By Angelina Williamson
Passionflower (Passiflora incarnata) is useful in treating anxiety, insomnia, upset stomach (especially related to stress), and high blood pressure. This plant is considered generally safe for most people for short-term use (no more than a couple of months according to some sources).
That said, if you take any sedatives or other medications, be sure to check with your doctor before taking this tincture to make sure there aren’t any contraindications.
Read on to learn how to make an herbal tincture with this fabulous herbal ally.
How to Make Passionflower Tincture:
Fill a pint jar about half full of dried passionflower and then cover it with 80 proof vodka.
The solvent range for optimal extraction of medicinal constituants is between 40-65 percent. Be sure not to use a proof higher than 100 or you may damage the plant’s efficacy.
Label your jar with the date you started this batch and put it somewhere where you won’t forget about it.
Shake it vigorously every day for two to four weeks.
Shaking it every day is important because it helps break down the cell walls of the plant material.
Next, get a fresh clean jar fitted either with a strainer or (as I’ve done here) with a wide-mouthed funnel fitted with an unbleached coffee filter, and pour the liquid through it. Alternatively, you can use cheese cloth or muslin. Shake the plant material into the filter or cheese cloth and squeeze as much of the liquid out of it as you can.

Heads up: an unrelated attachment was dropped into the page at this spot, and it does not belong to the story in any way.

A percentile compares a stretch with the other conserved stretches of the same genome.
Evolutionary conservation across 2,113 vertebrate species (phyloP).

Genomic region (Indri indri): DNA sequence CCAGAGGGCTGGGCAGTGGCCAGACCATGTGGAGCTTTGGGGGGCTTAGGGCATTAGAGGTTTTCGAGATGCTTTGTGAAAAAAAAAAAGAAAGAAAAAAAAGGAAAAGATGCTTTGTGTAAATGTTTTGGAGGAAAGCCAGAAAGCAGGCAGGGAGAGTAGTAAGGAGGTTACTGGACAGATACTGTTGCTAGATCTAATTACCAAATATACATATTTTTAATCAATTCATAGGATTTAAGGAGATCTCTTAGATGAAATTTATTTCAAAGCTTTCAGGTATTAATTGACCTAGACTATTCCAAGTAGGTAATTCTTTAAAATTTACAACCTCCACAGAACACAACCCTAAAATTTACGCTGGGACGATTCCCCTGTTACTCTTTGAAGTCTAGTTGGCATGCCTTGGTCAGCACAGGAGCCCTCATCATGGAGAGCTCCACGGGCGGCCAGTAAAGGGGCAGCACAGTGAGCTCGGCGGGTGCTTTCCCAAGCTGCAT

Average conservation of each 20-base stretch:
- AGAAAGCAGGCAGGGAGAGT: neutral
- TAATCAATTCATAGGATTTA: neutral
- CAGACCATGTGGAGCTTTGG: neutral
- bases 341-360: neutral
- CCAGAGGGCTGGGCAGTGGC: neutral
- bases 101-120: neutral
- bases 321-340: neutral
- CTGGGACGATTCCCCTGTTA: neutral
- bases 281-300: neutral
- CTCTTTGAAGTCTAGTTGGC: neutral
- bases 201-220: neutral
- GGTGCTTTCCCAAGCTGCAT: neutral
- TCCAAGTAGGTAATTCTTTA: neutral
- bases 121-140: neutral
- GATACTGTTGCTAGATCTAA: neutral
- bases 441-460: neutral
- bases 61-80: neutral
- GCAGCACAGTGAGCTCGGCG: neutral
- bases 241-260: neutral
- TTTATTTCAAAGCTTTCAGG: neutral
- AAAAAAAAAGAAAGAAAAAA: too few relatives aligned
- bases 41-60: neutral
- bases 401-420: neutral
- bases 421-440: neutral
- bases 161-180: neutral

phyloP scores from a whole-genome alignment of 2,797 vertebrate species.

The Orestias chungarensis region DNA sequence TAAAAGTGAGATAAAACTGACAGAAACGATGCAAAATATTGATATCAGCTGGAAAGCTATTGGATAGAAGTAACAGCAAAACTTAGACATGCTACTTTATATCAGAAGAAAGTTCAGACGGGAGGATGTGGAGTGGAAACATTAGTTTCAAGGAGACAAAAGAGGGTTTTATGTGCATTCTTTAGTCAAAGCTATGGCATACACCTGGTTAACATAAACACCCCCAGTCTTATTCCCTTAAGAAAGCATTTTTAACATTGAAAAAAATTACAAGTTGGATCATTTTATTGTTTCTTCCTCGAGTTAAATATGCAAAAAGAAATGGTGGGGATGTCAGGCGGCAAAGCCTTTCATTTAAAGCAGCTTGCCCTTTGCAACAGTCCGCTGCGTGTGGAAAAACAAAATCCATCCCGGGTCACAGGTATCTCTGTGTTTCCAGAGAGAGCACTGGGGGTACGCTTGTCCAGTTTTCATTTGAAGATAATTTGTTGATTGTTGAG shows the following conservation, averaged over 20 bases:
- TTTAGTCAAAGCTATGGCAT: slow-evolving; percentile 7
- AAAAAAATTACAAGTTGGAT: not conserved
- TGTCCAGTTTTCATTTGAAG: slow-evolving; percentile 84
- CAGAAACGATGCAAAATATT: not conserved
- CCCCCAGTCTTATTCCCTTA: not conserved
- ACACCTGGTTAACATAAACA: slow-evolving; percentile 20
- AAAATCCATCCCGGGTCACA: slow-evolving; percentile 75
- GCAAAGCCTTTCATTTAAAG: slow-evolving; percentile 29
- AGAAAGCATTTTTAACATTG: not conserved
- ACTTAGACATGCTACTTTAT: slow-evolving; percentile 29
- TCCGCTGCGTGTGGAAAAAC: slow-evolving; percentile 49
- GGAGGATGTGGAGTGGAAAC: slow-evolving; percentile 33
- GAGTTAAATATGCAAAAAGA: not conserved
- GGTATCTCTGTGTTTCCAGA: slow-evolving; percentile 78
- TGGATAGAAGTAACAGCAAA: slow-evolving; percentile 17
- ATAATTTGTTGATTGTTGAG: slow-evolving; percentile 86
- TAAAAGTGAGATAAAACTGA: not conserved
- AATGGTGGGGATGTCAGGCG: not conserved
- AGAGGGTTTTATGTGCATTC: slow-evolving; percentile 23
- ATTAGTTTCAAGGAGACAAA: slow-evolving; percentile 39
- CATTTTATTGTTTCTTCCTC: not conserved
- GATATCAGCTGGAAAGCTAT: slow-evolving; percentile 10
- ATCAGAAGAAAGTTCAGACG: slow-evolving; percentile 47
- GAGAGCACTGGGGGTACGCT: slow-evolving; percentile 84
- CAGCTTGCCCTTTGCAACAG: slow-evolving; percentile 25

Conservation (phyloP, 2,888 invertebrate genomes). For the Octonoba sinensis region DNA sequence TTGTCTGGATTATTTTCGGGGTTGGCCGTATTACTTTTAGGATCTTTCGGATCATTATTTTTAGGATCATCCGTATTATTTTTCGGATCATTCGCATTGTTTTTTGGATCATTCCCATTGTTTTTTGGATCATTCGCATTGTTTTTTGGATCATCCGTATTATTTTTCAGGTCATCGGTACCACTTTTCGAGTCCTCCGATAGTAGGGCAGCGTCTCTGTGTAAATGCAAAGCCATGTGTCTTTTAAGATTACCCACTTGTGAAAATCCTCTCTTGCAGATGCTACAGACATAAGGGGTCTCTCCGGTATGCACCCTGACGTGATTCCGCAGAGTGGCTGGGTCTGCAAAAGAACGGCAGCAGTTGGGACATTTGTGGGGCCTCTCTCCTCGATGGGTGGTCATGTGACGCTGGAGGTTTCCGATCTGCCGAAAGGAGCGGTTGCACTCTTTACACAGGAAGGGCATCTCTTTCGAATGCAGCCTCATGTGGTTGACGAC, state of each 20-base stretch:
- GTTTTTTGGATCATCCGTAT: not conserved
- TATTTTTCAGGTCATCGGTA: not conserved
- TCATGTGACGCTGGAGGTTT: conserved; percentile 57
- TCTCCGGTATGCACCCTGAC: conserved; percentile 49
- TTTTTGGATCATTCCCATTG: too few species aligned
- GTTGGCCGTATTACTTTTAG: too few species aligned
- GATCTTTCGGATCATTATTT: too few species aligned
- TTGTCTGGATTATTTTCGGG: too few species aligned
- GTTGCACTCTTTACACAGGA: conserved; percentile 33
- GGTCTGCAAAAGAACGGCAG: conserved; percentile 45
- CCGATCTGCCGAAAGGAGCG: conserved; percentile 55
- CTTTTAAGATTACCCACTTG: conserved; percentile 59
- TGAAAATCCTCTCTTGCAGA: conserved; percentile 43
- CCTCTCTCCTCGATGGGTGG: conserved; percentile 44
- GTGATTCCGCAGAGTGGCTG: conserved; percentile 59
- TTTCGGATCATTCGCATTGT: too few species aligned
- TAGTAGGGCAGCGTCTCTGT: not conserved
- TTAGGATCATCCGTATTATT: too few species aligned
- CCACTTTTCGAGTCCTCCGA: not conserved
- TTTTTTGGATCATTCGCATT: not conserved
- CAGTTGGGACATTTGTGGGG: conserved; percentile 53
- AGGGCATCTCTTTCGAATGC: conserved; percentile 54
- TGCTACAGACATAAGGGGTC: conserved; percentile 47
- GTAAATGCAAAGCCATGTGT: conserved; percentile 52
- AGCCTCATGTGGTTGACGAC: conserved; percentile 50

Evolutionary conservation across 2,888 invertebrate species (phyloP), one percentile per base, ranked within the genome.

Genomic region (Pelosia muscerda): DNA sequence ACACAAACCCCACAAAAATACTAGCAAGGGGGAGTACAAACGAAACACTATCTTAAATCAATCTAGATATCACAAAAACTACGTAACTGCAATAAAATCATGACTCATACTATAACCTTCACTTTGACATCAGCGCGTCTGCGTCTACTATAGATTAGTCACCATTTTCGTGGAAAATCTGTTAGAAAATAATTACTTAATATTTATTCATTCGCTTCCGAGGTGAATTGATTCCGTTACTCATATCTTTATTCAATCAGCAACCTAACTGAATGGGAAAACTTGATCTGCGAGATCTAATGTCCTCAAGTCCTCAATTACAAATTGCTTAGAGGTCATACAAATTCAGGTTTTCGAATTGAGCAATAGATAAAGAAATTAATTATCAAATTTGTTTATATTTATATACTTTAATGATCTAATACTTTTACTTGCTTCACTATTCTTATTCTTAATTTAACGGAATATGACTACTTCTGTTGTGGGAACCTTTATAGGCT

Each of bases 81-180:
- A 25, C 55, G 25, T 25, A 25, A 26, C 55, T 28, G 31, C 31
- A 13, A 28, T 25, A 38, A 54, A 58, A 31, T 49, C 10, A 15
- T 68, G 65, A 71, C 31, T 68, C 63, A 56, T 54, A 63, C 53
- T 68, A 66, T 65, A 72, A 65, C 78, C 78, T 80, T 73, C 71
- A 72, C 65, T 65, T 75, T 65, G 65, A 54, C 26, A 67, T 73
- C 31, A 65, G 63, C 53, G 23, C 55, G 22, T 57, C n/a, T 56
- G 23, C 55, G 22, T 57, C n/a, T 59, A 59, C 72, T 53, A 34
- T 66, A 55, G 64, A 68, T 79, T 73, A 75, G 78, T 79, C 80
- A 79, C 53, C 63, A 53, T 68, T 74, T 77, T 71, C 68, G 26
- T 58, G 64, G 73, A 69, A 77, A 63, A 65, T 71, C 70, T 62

Decant your tincture into a dark bottle and label it. Store in a cool dark cupboard to maintain the best quality.
Your tincture is ready to be used in whatever recipe you like! For precise dosing information consult a reliable herbalist for advice, either with a personal consultation or from a trusted book or online source.
Are you interested in learning more about herbal medicine? Going the autodidact route is awesome, but if you’d like a really solid foundation in herbalism, it’s a good idea to take an accredited course.
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*NOTE: Please remember that herbs are medicines, and their effects can vary from person to person. A remedy that works well for you might not work for your child, partner, or neighbour, and some people may have allergies to certain plants. For example, people with ragweed allergies may react badly to chamomile, and those who are allergic to latex should stay away from birch.
No herbal remedy is guaranteed to cure a complaint, and it’s important to do your research properly before brewing up and drinking an infusion. It’s usually a good idea to speak to your healthcare provider to make sure that the herbs you’re interested in taking don’t have contraindications with any medicines you’re on, especially if you’re pregnant or nursing.
In addition, if you’re gathering herbs from the wild, it’s extremely important that you learn to recognise them properly. A lot of plant allies have toxic lookalikes, so if there’s any doubt about what you may be harvesting, don’t do it. Just buy a tea, tincture, or dried herb in bulk from an apothecary company like Mountain Rose Herbs instead.